Here’s what we need, more urgently, maybe, than anything else: a secret historian.
Lousy name. Maybe better as a ‘historian of secrets,’ but that too is misleading. It suggests someone whose main job is to catalog the hidden.
No, what we need is someone to write the definitive secret history of America since, say, 1970.
Someone who cares less about theory and more about truth.
Someone who is not willing to succumb to crank theories and over-arching explanations.
Someone who is devastatingly matter of fact.
There is enough scattered now on various economic and defense blogs, in political writing, that one could construct an alternate view of the last 40 years, one that is recognizable as the America we know, but…different. It is clearly not enough to scatter the alternate views and hope people put the picture (or pictures) together themselves.
Some of the questions worth answering, reanswering, tying together with other things, writing so their importance is clear:
1.) President Nixon’s decision to abandon Bretton Woods, and the decision of Arab states to use the dollar as the world’s reserve currency.
2.) The actions of Paul Volker 1980-82 in ending crushing inflation, and how much that had to do – or didn’t – with the subsequent economic expansion.
3.) Similarly, what *really* happened during President Reagan’s two terms in relation to the economic recovery.
4.) The role of President Clinton’s administration in removing financial regulations, and what the consequences were.
5.) A careful recapitulation of Republican/conservative beliefs circa 2000, especially the belief that reducing tax rates returns more total money to the government.
6.) Vice-President Cheney’s visits to the CIA and other intelligence agencies in the wake of 9/11 in detail. A thorough investigation of what, if any, doubts were suppressed about Iraq.
7.) The flow of money to Wall Street from, say, 2002 to 2007. One left-leaning economist has put the number at $3-5 billion a day – how did that money change/distort investment vehicles?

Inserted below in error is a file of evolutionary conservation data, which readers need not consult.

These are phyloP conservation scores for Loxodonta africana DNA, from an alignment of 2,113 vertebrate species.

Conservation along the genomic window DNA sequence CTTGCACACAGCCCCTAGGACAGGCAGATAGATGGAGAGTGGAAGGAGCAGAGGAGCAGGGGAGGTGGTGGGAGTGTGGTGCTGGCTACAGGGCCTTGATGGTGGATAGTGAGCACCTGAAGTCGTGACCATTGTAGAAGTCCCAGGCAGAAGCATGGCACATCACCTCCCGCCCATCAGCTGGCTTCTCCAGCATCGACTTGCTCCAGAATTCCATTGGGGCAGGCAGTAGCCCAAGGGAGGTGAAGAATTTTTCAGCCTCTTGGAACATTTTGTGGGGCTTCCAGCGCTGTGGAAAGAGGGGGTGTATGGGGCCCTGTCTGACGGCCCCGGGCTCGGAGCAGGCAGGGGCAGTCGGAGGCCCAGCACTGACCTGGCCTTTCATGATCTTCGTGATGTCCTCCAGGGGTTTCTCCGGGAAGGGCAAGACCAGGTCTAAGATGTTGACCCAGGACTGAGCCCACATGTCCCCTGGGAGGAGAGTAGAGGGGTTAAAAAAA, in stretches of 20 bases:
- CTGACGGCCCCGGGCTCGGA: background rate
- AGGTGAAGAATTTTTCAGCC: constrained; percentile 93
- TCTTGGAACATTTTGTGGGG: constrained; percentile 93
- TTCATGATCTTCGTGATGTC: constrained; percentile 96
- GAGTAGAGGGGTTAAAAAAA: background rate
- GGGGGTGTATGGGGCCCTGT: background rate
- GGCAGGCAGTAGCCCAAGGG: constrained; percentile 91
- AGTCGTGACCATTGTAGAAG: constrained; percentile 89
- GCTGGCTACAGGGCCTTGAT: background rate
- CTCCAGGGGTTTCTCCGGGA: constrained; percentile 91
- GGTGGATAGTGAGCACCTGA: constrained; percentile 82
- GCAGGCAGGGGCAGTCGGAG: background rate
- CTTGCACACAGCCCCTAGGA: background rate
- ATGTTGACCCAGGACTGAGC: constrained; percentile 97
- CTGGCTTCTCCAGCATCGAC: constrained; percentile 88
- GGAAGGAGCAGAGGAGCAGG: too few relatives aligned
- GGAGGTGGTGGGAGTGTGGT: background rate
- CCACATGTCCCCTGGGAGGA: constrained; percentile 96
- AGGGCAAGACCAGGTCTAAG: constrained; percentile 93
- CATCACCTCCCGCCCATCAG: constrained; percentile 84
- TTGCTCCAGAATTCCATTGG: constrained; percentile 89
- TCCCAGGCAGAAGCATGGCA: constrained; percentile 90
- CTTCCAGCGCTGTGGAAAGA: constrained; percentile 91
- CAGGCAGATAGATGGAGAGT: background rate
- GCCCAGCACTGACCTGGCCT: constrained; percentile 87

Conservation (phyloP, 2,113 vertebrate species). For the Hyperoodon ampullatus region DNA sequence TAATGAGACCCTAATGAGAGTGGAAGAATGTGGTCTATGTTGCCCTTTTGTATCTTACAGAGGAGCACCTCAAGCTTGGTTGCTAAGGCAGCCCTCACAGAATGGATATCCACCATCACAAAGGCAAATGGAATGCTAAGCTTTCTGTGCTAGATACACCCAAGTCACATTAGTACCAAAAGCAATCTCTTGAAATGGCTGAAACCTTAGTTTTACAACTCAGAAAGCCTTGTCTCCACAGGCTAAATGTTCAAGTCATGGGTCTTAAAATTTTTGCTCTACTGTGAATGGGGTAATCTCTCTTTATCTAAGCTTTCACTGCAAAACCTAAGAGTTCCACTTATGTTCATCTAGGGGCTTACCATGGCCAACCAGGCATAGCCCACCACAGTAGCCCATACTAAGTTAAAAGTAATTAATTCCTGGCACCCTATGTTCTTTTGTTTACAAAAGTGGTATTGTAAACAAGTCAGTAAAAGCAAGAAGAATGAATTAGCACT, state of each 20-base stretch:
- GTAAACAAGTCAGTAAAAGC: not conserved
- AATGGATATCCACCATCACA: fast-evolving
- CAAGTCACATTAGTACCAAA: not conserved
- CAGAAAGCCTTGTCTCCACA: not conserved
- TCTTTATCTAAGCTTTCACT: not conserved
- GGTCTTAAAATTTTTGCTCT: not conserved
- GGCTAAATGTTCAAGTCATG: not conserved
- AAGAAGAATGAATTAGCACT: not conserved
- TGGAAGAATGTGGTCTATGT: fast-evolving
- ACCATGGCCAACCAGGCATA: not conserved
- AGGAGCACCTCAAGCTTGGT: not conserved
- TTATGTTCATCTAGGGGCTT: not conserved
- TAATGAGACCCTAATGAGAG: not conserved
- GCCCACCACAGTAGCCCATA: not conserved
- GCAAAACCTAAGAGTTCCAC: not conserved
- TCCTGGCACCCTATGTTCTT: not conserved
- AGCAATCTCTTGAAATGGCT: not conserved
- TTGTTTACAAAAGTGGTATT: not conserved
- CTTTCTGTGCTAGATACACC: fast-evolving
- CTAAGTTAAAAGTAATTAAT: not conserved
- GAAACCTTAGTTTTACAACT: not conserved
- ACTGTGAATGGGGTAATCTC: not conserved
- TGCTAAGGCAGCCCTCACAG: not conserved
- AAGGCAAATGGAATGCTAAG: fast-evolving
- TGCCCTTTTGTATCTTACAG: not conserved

8.) The effect of NAFTA and similar programs. It seems clear now that America’s manufacturing base is gutted. What, if anything, did these programs really do to further that? Along the same lines, is there any evidence to support the thesis that unions somehow caused the decline in manufacturing?
9.) Given that somewhat different standards have always applied to business and the wealthy than the rest of us, how much did that gap increase between 1970 and 2012? In other words, are there more things today that are criminal when an ordinary person does them, but are business when carried out by a company? And what are the consequences?
10.) Along the same lines, the criminalizing of everyday life. Are there more moral panics than there once were? Are they more effective?
11.) Was 1973 really the high water mark of the black middle class? What’s happened since then?
12.) Income and class mobility since 1970. A new study that got a little bit of attention showed there is actually less mobility in America than in some European countries. Why?
13.) The level to which the government is now able to track people closely. Same question for private business. And how much is really happening?
That’s off the top of my head, and some of the individual items have a certain tinfoil hat quality to them, but I think they all deserve a serious look, and a careful write up.